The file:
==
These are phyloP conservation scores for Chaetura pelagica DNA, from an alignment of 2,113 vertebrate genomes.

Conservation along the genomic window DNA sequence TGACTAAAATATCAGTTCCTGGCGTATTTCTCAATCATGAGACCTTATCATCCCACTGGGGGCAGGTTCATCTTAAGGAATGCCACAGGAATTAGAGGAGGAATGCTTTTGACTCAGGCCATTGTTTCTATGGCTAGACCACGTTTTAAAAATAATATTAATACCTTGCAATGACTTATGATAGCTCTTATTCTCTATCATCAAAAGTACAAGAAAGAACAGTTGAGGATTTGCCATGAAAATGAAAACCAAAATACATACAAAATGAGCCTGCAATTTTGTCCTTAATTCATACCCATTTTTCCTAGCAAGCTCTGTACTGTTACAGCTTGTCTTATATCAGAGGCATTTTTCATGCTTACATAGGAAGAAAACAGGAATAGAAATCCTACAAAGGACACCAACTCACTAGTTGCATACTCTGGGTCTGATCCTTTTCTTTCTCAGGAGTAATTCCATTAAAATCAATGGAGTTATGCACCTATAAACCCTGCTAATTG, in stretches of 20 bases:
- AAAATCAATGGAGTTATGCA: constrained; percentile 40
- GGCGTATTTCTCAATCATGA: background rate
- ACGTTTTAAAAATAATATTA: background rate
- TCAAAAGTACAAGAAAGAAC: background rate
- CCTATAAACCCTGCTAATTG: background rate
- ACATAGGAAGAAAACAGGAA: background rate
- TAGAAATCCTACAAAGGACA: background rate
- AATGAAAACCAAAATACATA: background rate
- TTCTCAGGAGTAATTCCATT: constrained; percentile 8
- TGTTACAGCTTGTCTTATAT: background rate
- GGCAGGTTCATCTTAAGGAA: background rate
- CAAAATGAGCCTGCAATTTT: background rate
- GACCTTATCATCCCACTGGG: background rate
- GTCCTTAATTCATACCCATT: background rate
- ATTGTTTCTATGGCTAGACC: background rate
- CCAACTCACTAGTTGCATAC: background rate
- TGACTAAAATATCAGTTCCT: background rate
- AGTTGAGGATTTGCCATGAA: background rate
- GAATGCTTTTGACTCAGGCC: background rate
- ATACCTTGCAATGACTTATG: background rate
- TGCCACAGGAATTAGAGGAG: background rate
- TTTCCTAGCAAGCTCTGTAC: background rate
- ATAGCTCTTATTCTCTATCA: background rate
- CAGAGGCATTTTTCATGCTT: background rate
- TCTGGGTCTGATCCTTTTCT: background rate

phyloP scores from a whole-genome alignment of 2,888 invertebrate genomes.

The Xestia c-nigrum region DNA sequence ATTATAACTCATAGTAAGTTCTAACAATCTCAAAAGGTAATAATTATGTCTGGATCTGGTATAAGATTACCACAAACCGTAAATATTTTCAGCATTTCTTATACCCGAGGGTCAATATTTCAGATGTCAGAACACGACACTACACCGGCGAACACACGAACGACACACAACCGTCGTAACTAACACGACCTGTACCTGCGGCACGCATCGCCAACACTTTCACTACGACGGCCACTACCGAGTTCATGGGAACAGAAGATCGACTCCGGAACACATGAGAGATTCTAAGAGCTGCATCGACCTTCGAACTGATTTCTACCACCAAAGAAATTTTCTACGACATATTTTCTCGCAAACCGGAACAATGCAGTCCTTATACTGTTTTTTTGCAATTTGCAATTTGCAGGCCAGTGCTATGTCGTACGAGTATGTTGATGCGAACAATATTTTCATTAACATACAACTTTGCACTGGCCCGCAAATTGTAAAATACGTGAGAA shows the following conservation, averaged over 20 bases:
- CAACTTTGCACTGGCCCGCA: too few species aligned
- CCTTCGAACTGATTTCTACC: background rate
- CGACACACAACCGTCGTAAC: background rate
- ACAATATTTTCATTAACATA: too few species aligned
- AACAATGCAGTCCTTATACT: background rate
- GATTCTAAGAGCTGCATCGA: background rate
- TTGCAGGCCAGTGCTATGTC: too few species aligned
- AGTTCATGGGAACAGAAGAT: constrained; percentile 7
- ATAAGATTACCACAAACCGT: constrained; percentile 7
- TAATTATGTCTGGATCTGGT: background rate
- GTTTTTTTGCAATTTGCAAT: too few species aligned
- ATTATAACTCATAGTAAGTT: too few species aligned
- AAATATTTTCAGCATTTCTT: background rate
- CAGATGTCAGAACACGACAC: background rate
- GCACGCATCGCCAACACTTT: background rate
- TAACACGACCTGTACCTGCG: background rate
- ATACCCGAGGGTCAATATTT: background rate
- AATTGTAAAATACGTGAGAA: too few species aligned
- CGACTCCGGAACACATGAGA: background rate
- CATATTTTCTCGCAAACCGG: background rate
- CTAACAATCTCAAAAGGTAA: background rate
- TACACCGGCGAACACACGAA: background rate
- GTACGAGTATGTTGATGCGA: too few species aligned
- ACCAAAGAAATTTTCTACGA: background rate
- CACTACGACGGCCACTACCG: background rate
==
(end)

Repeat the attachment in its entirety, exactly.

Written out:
These are phyloP conservation scores for Chaetura pelagica DNA, from an alignment of 2,113 vertebrate genomes.

Conservation along the genomic window DNA sequence TGACTAAAATATCAGTTCCTGGCGTATTTCTCAATCATGAGACCTTATCATCCCACTGGGGGCAGGTTCATCTTAAGGAATGCCACAGGAATTAGAGGAGGAATGCTTTTGACTCAGGCCATTGTTTCTATGGCTAGACCACGTTTTAAAAATAATATTAATACCTTGCAATGACTTATGATAGCTCTTATTCTCTATCATCAAAAGTACAAGAAAGAACAGTTGAGGATTTGCCATGAAAATGAAAACCAAAATACATACAAAATGAGCCTGCAATTTTGTCCTTAATTCATACCCATTTTTCCTAGCAAGCTCTGTACTGTTACAGCTTGTCTTATATCAGAGGCATTTTTCATGCTTACATAGGAAGAAAACAGGAATAGAAATCCTACAAAGGACACCAACTCACTAGTTGCATACTCTGGGTCTGATCCTTTTCTTTCTCAGGAGTAATTCCATTAAAATCAATGGAGTTATGCACCTATAAACCCTGCTAATTG, in stretches of 20 bases:
- AAAATCAATGGAGTTATGCA: constrained; percentile 40
- GGCGTATTTCTCAATCATGA: background rate
- ACGTTTTAAAAATAATATTA: background rate
- TCAAAAGTACAAGAAAGAAC: background rate
- CCTATAAACCCTGCTAATTG: background rate
- ACATAGGAAGAAAACAGGAA: background rate
- TAGAAATCCTACAAAGGACA: background rate
- AATGAAAACCAAAATACATA: background rate
- TTCTCAGGAGTAATTCCATT: constrained; percentile 8
- TGTTACAGCTTGTCTTATAT: background rate
- GGCAGGTTCATCTTAAGGAA: background rate
- CAAAATGAGCCTGCAATTTT: background rate
- GACCTTATCATCCCACTGGG: background rate
- GTCCTTAATTCATACCCATT: background rate
- ATTGTTTCTATGGCTAGACC: background rate
- CCAACTCACTAGTTGCATAC: background rate
- TGACTAAAATATCAGTTCCT: background rate
- AGTTGAGGATTTGCCATGAA: background rate
- GAATGCTTTTGACTCAGGCC: background rate
- ATACCTTGCAATGACTTATG: background rate
- TGCCACAGGAATTAGAGGAG: background rate
- TTTCCTAGCAAGCTCTGTAC: background rate
- ATAGCTCTTATTCTCTATCA: background rate
- CAGAGGCATTTTTCATGCTT: background rate
- TCTGGGTCTGATCCTTTTCT: background rate

phyloP scores from a whole-genome alignment of 2,888 invertebrate genomes.

The Xestia c-nigrum region DNA sequence ATTATAACTCATAGTAAGTTCTAACAATCTCAAAAGGTAATAATTATGTCTGGATCTGGTATAAGATTACCACAAACCGTAAATATTTTCAGCATTTCTTATACCCGAGGGTCAATATTTCAGATGTCAGAACACGACACTACACCGGCGAACACACGAACGACACACAACCGTCGTAACTAACACGACCTGTACCTGCGGCACGCATCGCCAACACTTTCACTACGACGGCCACTACCGAGTTCATGGGAACAGAAGATCGACTCCGGAACACATGAGAGATTCTAAGAGCTGCATCGACCTTCGAACTGATTTCTACCACCAAAGAAATTTTCTACGACATATTTTCTCGCAAACCGGAACAATGCAGTCCTTATACTGTTTTTTTGCAATTTGCAATTTGCAGGCCAGTGCTATGTCGTACGAGTATGTTGATGCGAACAATATTTTCATTAACATACAACTTTGCACTGGCCCGCAAATTGTAAAATACGTGAGAA shows the following conservation, averaged over 20 bases:
- CAACTTTGCACTGGCCCGCA: too few species aligned
- CCTTCGAACTGATTTCTACC: background rate
- CGACACACAACCGTCGTAAC: background rate
- ACAATATTTTCATTAACATA: too few species aligned
- AACAATGCAGTCCTTATACT: background rate
- GATTCTAAGAGCTGCATCGA: background rate
- TTGCAGGCCAGTGCTATGTC: too few species aligned
- AGTTCATGGGAACAGAAGAT: constrained; percentile 7
- ATAAGATTACCACAAACCGT: constrained; percentile 7
- TAATTATGTCTGGATCTGGT: background rate
- GTTTTTTTGCAATTTGCAAT: too few species aligned
- ATTATAACTCATAGTAAGTT: too few species aligned
- AAATATTTTCAGCATTTCTT: background rate
- CAGATGTCAGAACACGACAC: background rate
- GCACGCATCGCCAACACTTT: background rate
- TAACACGACCTGTACCTGCG: background rate
- ATACCCGAGGGTCAATATTT: background rate
- AATTGTAAAATACGTGAGAA: too few species aligned
- CGACTCCGGAACACATGAGA: background rate
- CATATTTTCTCGCAAACCGG: background rate
- CTAACAATCTCAAAAGGTAA: background rate
- TACACCGGCGAACACACGAA: background rate
- GTACGAGTATGTTGATGCGA: too few species aligned
- ACCAAAGAAATTTTCTACGA: background rate
- CACTACGACGGCCACTACCG: background rate